Understanding Javascript: arguments, for-in, pass by value

In JavaScript, a function may be called with any number of arguments, no matter how many of them are listed.


function fn(a,b) {
console.log("a="+a+", b="+b)
}

fn(1) // a=1, b=undefined
fn(1,2) // a=1, b=2
fn(1,2,3) // a=1, b=2, extra argument is not listed

Arguments which are not provided become undefined. So there is no function overloading concept in javasript as there is in java,c++. There can be only one function named fn(), which is called for any given arguments.

You can  set default values like following if parameters are not passed.


function square(a) {
if(a ===undefined){
a=1;
}
return a*a;
}

console.log(square(2)); //4
console.log(square()); //1

function cube(a) {
a=a||1;
return a*a*a;
}

console.log(cube(2)); //8
console.log(cube()); //1

Javascript gives a keyword arguments which contains all the parameters passed to an function.


function fn(a,b) {
console.log(arguments);
console.log(arguments[0]);
console.log(arguments[1]);
console.log(arguments[2]);
}

fn(1,2,3);

arguments1

Note that it may looks like an array but is not an array, so all methods of array wont work on it.

for in loop

The for...in statement iterates over the enumerable properties of an object, in arbitrary order.


function Employee(fname,lname){
this.fname=fname;
this.lname=lname;
}

var john=new Employee("John","Doe");

for(var prop in john){
console.log(prop +"::"+john[prop]);
}

console.log("----------------------------------");

Employee.prototype.getFullName=function(){
return this.fname+" "+this.lname;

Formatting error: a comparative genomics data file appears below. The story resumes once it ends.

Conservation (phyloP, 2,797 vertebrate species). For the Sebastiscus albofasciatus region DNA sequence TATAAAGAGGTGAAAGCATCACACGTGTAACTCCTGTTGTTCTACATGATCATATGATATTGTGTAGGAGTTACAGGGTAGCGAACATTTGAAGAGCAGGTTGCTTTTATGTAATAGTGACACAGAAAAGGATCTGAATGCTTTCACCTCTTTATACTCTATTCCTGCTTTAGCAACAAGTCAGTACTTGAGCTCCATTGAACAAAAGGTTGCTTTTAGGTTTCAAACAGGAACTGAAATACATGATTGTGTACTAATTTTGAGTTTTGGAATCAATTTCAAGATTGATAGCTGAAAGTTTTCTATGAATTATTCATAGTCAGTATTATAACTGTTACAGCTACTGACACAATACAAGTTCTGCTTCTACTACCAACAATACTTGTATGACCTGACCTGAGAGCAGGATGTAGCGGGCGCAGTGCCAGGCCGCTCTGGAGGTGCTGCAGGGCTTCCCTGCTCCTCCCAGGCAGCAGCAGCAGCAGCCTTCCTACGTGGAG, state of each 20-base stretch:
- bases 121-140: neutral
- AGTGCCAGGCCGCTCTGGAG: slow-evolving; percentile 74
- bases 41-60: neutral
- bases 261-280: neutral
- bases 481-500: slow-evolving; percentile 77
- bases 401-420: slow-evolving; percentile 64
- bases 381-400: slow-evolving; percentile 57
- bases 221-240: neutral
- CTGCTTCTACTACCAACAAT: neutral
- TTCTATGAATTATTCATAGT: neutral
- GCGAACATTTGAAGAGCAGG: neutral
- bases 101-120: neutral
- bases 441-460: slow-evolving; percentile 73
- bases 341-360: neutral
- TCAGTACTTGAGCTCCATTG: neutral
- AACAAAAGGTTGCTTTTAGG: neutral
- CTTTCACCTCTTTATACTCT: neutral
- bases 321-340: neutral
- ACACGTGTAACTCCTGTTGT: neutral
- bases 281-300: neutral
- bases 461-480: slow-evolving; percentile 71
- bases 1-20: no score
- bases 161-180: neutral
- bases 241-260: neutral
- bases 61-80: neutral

}

for(var prop in john){
console.log(prop +"::"+john[prop]);
}

forIn2

This means that the for-in loop not only grab the properties on john object but also on its prototype, if enumerable.

What if I want to know the properties on john object only.


function Employee(fname,lname){
this.fname=fname;
this.lname=lname;
}

var john=new Employee("John","Doe");

Employee.prototype.getFullName=function(){
return this.fname+" "+this.lname;
}

for(var prop in john){
if(john.hasOwnProperty(prop)){
console.log(prop +"::"+john[prop]);
}
}

forIn1

For arrays its better to use normal for than for-in as it may lead to wrong result sometime, if someone or some library adds enumerable properties to the prototype.

Javascript is always pass by value

Javascript is always pass by value, but when a variable refers to an object (including arrays), the “value” is a reference to the object. Changing the value of a variable never changes the underlying primitive or object, it just points the variable to a new primitive or object. However, changing a property of an object referenced by a variable does change the underlying object.


function changeObject(x) {
x = {member:"bar"};
console.log("in changeObject: " + x.member);
}

function changeMember(x) {
x.member = "bar";
console.log("in changeMember: " + x.member);
}

var x = {member:"foo"};

console.log("before changeObject: " + x.member);
changeObject(x);
console.log("after changeObject: " + x.member); /* change did not persist */
console.log("-----------------------------------------");
console.log("before changeMember: " + x.member);
changeMember(x);
console.log("after changeMember: " + x.member); /* change persists */

passByValue

Some do argue that this behavior is called call-by-sharing.

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